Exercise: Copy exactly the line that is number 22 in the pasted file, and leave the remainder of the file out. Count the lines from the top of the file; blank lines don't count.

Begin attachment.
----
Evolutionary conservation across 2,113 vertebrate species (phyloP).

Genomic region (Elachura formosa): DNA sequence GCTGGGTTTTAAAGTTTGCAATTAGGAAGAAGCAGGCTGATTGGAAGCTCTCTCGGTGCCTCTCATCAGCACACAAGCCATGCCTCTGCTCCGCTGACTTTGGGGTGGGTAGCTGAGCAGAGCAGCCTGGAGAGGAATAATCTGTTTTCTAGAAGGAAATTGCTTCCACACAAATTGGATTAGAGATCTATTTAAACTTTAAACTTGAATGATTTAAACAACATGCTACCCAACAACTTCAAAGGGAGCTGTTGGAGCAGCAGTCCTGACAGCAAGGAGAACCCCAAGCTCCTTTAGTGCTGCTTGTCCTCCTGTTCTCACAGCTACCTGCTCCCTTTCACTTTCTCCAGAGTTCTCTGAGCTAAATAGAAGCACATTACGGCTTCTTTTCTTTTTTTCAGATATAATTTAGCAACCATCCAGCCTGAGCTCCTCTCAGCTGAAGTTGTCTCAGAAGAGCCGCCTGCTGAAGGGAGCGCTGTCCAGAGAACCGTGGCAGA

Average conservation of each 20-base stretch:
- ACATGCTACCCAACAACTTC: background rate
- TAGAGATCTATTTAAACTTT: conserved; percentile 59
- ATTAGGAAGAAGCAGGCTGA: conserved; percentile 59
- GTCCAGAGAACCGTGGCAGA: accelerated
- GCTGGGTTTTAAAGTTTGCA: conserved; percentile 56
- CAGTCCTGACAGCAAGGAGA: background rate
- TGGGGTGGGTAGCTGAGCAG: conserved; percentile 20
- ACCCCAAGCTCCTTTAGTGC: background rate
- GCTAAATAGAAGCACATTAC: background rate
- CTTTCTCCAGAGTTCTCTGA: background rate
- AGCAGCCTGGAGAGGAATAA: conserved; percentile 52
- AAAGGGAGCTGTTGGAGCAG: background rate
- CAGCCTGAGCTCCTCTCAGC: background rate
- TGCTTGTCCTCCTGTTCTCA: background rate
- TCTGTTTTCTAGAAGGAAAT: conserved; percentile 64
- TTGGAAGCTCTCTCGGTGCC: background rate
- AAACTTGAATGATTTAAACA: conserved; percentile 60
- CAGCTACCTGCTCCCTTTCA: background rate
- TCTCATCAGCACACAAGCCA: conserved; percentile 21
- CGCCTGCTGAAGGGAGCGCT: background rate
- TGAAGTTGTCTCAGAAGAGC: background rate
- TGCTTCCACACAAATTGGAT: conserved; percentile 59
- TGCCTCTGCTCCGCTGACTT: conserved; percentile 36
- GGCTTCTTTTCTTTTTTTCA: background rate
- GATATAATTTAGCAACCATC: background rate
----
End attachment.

- TCTCATCAGCACACAAGCCA: conserved; percentile 21